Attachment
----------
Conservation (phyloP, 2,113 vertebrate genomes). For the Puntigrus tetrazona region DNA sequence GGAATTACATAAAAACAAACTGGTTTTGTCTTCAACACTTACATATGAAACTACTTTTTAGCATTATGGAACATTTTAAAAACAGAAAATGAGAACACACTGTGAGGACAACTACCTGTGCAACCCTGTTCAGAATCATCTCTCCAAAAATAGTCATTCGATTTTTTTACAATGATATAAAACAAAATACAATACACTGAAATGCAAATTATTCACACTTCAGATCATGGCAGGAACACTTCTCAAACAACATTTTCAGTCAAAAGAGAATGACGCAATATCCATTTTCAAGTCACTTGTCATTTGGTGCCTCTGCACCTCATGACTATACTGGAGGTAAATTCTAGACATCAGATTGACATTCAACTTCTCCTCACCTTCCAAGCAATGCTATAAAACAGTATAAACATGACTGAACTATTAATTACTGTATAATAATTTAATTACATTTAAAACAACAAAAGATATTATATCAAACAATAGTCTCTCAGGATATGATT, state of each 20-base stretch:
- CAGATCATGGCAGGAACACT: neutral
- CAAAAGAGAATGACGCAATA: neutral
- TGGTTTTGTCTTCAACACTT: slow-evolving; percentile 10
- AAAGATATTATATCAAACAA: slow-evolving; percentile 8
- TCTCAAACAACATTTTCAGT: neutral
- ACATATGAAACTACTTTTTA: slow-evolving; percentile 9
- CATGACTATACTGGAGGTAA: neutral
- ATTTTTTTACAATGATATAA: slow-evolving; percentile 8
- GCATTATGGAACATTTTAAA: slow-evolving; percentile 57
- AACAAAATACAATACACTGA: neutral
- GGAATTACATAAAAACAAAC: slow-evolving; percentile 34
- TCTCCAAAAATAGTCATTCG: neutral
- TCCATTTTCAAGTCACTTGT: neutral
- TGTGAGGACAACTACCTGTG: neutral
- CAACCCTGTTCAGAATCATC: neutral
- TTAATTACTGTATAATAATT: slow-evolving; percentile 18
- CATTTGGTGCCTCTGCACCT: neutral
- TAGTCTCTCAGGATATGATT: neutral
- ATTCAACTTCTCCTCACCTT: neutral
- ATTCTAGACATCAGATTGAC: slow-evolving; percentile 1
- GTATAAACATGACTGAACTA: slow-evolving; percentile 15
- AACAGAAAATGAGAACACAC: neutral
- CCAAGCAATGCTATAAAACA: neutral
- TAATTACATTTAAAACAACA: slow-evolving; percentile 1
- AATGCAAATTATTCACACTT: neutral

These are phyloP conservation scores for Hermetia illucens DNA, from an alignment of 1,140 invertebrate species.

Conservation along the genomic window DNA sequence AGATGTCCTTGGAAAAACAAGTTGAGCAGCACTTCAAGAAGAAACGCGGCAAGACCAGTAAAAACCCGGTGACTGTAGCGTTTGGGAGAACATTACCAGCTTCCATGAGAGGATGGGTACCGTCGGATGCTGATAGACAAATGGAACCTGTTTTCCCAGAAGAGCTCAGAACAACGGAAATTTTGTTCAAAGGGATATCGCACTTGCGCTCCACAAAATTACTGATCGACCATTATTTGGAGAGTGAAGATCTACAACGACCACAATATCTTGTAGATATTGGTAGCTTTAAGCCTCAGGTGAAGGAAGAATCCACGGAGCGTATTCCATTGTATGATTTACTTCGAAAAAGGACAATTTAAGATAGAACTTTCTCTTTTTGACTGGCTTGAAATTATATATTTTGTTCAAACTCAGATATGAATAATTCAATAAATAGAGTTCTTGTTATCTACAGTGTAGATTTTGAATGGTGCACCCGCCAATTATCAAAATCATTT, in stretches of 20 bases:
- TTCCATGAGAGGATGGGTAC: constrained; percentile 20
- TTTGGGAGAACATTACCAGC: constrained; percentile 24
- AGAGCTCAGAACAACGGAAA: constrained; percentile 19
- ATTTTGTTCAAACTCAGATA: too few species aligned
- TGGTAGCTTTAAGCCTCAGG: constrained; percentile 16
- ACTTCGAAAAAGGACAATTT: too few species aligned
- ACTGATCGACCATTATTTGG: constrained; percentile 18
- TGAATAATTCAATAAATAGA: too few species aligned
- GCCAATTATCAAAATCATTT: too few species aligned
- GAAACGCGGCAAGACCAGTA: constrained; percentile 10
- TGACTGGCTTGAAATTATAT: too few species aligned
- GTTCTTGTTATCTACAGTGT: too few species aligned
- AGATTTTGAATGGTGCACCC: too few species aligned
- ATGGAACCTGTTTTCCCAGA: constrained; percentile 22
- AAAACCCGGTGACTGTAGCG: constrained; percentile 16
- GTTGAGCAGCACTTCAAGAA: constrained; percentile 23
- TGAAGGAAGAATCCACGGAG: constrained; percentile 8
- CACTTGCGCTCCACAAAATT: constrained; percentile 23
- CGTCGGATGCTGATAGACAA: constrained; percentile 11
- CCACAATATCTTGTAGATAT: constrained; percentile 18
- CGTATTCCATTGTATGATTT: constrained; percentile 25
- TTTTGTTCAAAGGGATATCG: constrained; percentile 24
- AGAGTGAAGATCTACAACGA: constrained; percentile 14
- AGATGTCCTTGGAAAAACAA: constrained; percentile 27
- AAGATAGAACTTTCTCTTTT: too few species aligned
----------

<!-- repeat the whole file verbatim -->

Conservation (phyloP, 2,113 vertebrate genomes). For the Puntigrus tetrazona region DNA sequence GGAATTACATAAAAACAAACTGGTTTTGTCTTCAACACTTACATATGAAACTACTTTTTAGCATTATGGAACATTTTAAAAACAGAAAATGAGAACACACTGTGAGGACAACTACCTGTGCAACCCTGTTCAGAATCATCTCTCCAAAAATAGTCATTCGATTTTTTTACAATGATATAAAACAAAATACAATACACTGAAATGCAAATTATTCACACTTCAGATCATGGCAGGAACACTTCTCAAACAACATTTTCAGTCAAAAGAGAATGACGCAATATCCATTTTCAAGTCACTTGTCATTTGGTGCCTCTGCACCTCATGACTATACTGGAGGTAAATTCTAGACATCAGATTGACATTCAACTTCTCCTCACCTTCCAAGCAATGCTATAAAACAGTATAAACATGACTGAACTATTAATTACTGTATAATAATTTAATTACATTTAAAACAACAAAAGATATTATATCAAACAATAGTCTCTCAGGATATGATT, state of each 20-base stretch:
- CAGATCATGGCAGGAACACT: neutral
- CAAAAGAGAATGACGCAATA: neutral
- TGGTTTTGTCTTCAACACTT: slow-evolving; percentile 10
- AAAGATATTATATCAAACAA: slow-evolving; percentile 8
- TCTCAAACAACATTTTCAGT: neutral
- ACATATGAAACTACTTTTTA: slow-evolving; percentile 9
- CATGACTATACTGGAGGTAA: neutral
- ATTTTTTTACAATGATATAA: slow-evolving; percentile 8
- GCATTATGGAACATTTTAAA: slow-evolving; percentile 57
- AACAAAATACAATACACTGA: neutral
- GGAATTACATAAAAACAAAC: slow-evolving; percentile 34
- TCTCCAAAAATAGTCATTCG: neutral
- TCCATTTTCAAGTCACTTGT: neutral
- TGTGAGGACAACTACCTGTG: neutral
- CAACCCTGTTCAGAATCATC: neutral
- TTAATTACTGTATAATAATT: slow-evolving; percentile 18
- CATTTGGTGCCTCTGCACCT: neutral
- TAGTCTCTCAGGATATGATT: neutral
- ATTCAACTTCTCCTCACCTT: neutral
- ATTCTAGACATCAGATTGAC: slow-evolving; percentile 1
- GTATAAACATGACTGAACTA: slow-evolving; percentile 15
- AACAGAAAATGAGAACACAC: neutral
- CCAAGCAATGCTATAAAACA: neutral
- TAATTACATTTAAAACAACA: slow-evolving; percentile 1
- AATGCAAATTATTCACACTT: neutral

These are phyloP conservation scores for Hermetia illucens DNA, from an alignment of 1,140 invertebrate species.

Conservation along the genomic window DNA sequence AGATGTCCTTGGAAAAACAAGTTGAGCAGCACTTCAAGAAGAAACGCGGCAAGACCAGTAAAAACCCGGTGACTGTAGCGTTTGGGAGAACATTACCAGCTTCCATGAGAGGATGGGTACCGTCGGATGCTGATAGACAAATGGAACCTGTTTTCCCAGAAGAGCTCAGAACAACGGAAATTTTGTTCAAAGGGATATCGCACTTGCGCTCCACAAAATTACTGATCGACCATTATTTGGAGAGTGAAGATCTACAACGACCACAATATCTTGTAGATATTGGTAGCTTTAAGCCTCAGGTGAAGGAAGAATCCACGGAGCGTATTCCATTGTATGATTTACTTCGAAAAAGGACAATTTAAGATAGAACTTTCTCTTTTTGACTGGCTTGAAATTATATATTTTGTTCAAACTCAGATATGAATAATTCAATAAATAGAGTTCTTGTTATCTACAGTGTAGATTTTGAATGGTGCACCCGCCAATTATCAAAATCATTT, in stretches of 20 bases:
- TTCCATGAGAGGATGGGTAC: constrained; percentile 20
- TTTGGGAGAACATTACCAGC: constrained; percentile 24
- AGAGCTCAGAACAACGGAAA: constrained; percentile 19
- ATTTTGTTCAAACTCAGATA: too few species aligned
- TGGTAGCTTTAAGCCTCAGG: constrained; percentile 16
- ACTTCGAAAAAGGACAATTT: too few species aligned
- ACTGATCGACCATTATTTGG: constrained; percentile 18
- TGAATAATTCAATAAATAGA: too few species aligned
- GCCAATTATCAAAATCATTT: too few species aligned
- GAAACGCGGCAAGACCAGTA: constrained; percentile 10
- TGACTGGCTTGAAATTATAT: too few species aligned
- GTTCTTGTTATCTACAGTGT: too few species aligned
- AGATTTTGAATGGTGCACCC: too few species aligned
- ATGGAACCTGTTTTCCCAGA: constrained; percentile 22
- AAAACCCGGTGACTGTAGCG: constrained; percentile 16
- GTTGAGCAGCACTTCAAGAA: constrained; percentile 23
- TGAAGGAAGAATCCACGGAG: constrained; percentile 8
- CACTTGCGCTCCACAAAATT: constrained; percentile 23
- CGTCGGATGCTGATAGACAA: constrained; percentile 11
- CCACAATATCTTGTAGATAT: constrained; percentile 18
- CGTATTCCATTGTATGATTT: constrained; percentile 25
- TTTTGTTCAAAGGGATATCG: constrained; percentile 24
- AGAGTGAAGATCTACAACGA: constrained; percentile 14
- AGATGTCCTTGGAAAAACAA: constrained; percentile 27
- AAGATAGAACTTTCTCTTTT: too few species aligned